A Norwegian company claims that its strange new wind turbine design will be able to produce more than double the electricity of the largest unit on the planet.
The type of wind turbine you’re used to seeing in photos of wind farms is called a horizontal axis wind turbine (or, HAWT). But there is another form of wind power, called a vertical axis wind turbine (VAWT), in which the blades rotate on an axis perpendicular to Earth’s surface. This type of turbine can work better in unstable wind conditions because they don’t need to be pointed into the wind, but still produce much less electricity. That’s why you would only see VAWTs in small applications, like homes, and HAWTs in wind power farms.
But a new company claims to have radically improved on the VAWT design. So much so that their invention could create a turbine with an output of whopping 40 megawatts, far surpassing the 15 megawatts of the world’s current largest turbine. That company is called World Wide Wind, a Norwegian startup, who are 'rethinking offshore wind'. The Norwegians want to dramatically increase their wind energy production and are perfectly placed to do so as the country is on the incredibly windy shores of the North Sea.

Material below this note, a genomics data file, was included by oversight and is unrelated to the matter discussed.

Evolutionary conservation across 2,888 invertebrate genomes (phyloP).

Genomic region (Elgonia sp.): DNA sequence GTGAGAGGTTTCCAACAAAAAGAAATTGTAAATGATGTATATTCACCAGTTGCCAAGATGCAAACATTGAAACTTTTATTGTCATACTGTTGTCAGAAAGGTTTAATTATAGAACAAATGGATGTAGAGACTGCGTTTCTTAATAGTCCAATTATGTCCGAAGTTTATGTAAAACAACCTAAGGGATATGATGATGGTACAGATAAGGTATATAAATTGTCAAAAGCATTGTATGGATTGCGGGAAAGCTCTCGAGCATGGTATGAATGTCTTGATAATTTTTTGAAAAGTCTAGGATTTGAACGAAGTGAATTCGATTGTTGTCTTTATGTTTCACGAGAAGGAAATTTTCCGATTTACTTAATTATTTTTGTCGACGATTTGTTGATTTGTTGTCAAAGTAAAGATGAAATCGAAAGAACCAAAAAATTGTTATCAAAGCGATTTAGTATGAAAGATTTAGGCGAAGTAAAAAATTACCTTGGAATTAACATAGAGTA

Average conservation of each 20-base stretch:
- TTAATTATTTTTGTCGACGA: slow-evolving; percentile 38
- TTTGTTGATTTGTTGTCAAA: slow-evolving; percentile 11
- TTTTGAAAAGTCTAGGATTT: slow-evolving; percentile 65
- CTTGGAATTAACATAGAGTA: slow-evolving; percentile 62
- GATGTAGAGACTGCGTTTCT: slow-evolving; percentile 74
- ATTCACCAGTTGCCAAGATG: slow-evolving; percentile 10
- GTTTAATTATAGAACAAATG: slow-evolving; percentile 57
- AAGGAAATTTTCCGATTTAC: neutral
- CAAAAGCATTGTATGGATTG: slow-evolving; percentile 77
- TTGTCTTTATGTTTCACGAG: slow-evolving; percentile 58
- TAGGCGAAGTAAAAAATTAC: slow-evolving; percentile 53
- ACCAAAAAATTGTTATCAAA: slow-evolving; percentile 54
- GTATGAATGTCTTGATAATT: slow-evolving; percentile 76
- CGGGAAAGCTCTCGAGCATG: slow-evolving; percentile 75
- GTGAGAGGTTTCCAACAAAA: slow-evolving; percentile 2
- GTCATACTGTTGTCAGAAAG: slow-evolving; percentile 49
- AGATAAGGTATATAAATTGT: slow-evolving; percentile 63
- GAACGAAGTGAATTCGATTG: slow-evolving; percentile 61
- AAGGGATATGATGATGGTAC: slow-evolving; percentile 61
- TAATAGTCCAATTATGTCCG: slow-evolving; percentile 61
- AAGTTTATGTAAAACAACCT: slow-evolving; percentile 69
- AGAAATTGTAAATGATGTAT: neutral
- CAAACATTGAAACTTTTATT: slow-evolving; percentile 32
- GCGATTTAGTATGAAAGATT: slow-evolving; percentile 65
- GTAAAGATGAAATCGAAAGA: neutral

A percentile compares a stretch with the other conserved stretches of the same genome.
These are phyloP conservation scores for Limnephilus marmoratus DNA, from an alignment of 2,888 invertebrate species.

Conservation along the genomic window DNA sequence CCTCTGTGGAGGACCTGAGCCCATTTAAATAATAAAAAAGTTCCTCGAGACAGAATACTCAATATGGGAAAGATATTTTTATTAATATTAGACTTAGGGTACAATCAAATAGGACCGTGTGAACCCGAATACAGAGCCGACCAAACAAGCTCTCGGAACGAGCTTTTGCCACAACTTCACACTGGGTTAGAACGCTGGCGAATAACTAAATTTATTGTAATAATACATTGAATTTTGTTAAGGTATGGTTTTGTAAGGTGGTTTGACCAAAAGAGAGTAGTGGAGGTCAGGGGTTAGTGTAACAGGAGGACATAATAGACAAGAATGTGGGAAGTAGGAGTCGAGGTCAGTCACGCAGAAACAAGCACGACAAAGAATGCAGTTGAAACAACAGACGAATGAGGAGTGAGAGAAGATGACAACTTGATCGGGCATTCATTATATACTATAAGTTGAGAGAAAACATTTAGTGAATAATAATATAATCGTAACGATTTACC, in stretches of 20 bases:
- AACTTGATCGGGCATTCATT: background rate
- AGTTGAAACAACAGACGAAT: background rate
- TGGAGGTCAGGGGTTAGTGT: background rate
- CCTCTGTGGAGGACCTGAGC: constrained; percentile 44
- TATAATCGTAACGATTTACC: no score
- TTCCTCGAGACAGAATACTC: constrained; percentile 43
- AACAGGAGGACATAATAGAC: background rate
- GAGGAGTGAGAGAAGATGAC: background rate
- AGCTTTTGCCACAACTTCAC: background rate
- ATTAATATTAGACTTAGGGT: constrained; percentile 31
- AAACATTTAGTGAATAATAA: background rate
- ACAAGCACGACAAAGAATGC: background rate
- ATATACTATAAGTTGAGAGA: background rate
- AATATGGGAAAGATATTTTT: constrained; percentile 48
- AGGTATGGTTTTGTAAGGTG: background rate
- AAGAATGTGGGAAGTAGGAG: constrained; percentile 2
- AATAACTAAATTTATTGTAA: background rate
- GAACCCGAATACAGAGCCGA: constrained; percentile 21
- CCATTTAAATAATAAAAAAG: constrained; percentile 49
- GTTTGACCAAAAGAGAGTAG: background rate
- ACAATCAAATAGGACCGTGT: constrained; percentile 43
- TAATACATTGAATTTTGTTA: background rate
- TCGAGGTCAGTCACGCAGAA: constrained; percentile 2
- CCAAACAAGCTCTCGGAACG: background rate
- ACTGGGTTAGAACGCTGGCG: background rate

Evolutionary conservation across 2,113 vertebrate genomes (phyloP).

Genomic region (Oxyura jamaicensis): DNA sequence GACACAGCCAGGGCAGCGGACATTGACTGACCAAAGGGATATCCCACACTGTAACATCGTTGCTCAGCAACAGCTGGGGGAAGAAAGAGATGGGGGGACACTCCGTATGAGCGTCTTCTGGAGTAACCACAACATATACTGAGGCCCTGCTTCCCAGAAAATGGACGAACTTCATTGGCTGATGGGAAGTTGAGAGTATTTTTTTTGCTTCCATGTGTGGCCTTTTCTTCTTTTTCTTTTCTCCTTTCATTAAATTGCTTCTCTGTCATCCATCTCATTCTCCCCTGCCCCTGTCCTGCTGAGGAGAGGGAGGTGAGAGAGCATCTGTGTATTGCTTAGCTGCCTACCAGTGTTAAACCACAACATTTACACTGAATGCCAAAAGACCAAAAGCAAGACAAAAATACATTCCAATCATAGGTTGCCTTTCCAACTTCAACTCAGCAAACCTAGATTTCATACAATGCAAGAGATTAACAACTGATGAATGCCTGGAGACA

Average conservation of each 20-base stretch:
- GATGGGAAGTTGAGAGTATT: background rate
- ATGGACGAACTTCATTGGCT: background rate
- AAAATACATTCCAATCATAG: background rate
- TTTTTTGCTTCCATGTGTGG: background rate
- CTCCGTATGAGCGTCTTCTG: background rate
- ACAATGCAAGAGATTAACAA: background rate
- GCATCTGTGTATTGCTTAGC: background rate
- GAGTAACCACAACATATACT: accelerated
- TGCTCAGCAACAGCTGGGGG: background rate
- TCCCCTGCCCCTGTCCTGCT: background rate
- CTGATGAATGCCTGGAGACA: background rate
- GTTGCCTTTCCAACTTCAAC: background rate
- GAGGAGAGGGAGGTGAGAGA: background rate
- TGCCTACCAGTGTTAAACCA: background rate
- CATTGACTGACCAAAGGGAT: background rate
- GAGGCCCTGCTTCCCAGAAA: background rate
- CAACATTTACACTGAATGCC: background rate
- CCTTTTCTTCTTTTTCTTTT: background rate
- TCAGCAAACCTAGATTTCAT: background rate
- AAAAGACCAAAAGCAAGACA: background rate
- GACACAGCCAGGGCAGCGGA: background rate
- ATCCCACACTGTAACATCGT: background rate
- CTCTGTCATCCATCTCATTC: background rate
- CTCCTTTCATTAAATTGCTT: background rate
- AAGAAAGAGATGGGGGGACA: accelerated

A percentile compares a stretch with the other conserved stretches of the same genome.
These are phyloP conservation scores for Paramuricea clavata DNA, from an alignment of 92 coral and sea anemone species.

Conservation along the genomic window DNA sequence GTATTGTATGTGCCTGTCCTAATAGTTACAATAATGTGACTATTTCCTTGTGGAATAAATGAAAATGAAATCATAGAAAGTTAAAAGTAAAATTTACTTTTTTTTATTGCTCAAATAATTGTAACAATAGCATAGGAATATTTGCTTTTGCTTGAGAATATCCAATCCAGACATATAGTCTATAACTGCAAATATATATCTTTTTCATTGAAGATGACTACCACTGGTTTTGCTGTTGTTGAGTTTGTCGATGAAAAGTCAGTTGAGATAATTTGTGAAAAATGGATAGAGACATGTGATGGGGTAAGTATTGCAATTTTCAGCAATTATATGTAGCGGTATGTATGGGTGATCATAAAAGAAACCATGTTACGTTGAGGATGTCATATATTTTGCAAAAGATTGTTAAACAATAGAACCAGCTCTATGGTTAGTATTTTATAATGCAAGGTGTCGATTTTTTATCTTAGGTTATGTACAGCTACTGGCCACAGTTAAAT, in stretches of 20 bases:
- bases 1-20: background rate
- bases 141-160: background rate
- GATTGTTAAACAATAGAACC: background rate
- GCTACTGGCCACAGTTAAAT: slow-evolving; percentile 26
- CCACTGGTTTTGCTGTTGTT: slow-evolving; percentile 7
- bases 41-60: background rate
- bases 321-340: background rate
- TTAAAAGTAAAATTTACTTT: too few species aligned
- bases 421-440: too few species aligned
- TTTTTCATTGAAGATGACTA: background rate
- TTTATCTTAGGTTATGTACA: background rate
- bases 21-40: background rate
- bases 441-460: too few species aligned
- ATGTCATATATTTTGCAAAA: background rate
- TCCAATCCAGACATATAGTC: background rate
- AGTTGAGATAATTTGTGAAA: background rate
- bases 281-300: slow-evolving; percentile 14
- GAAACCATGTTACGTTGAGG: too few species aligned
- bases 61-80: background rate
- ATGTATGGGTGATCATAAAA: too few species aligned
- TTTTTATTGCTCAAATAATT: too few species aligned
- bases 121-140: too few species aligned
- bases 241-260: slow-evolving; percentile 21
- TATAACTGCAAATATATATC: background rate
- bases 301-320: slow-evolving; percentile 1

Company founder Stian Valentin Knutsen wondered if it would be possible to have two sets of rotor blades on a single turbine mast, making them rotate in opposite directions. “The idea was to increase the energy output of the vertical turbines while simultaneously eliminating the increased torsional forces and the inherent problems associated with upscaling traditional HAWTs for increased energy outputs,” said company spokesperson Elsbeth Tronstad. Knutsen looked for scientists to test the possibilities and finally met Hans Bernhoff, a professor at the department of electrical engineering at Uppsala University, in Sweden.
Bernhoff had been doing research on vertical wind turbines for more than 20 years and was impressed by Knutsen’s theoretical model. He joined the company, developing the idea of the large tilted offshore floating turbine that World Wide Wind is now working on. The design employs two coaxial, or counter-rotating, rotors mounted on a vertical shaft.
Next stage: lots of testing. Then, if all goes according to plan, the world will suddenly be able to produce twice as much clean energy from each turbine installation, marking a radical shift in our ability to help save the planet through the power of the wind.
World's First Wind Energy Island: In 1991, Denmark cut the ribbon to the world’s first offshore wind farm - marking a new era in the transition towards cleaner energy. Now, the country is to further expand its green energy potential by building the world’s first energy island in the North Sea - that will also benefit its neighbours. Read on...
Today's Magazine articles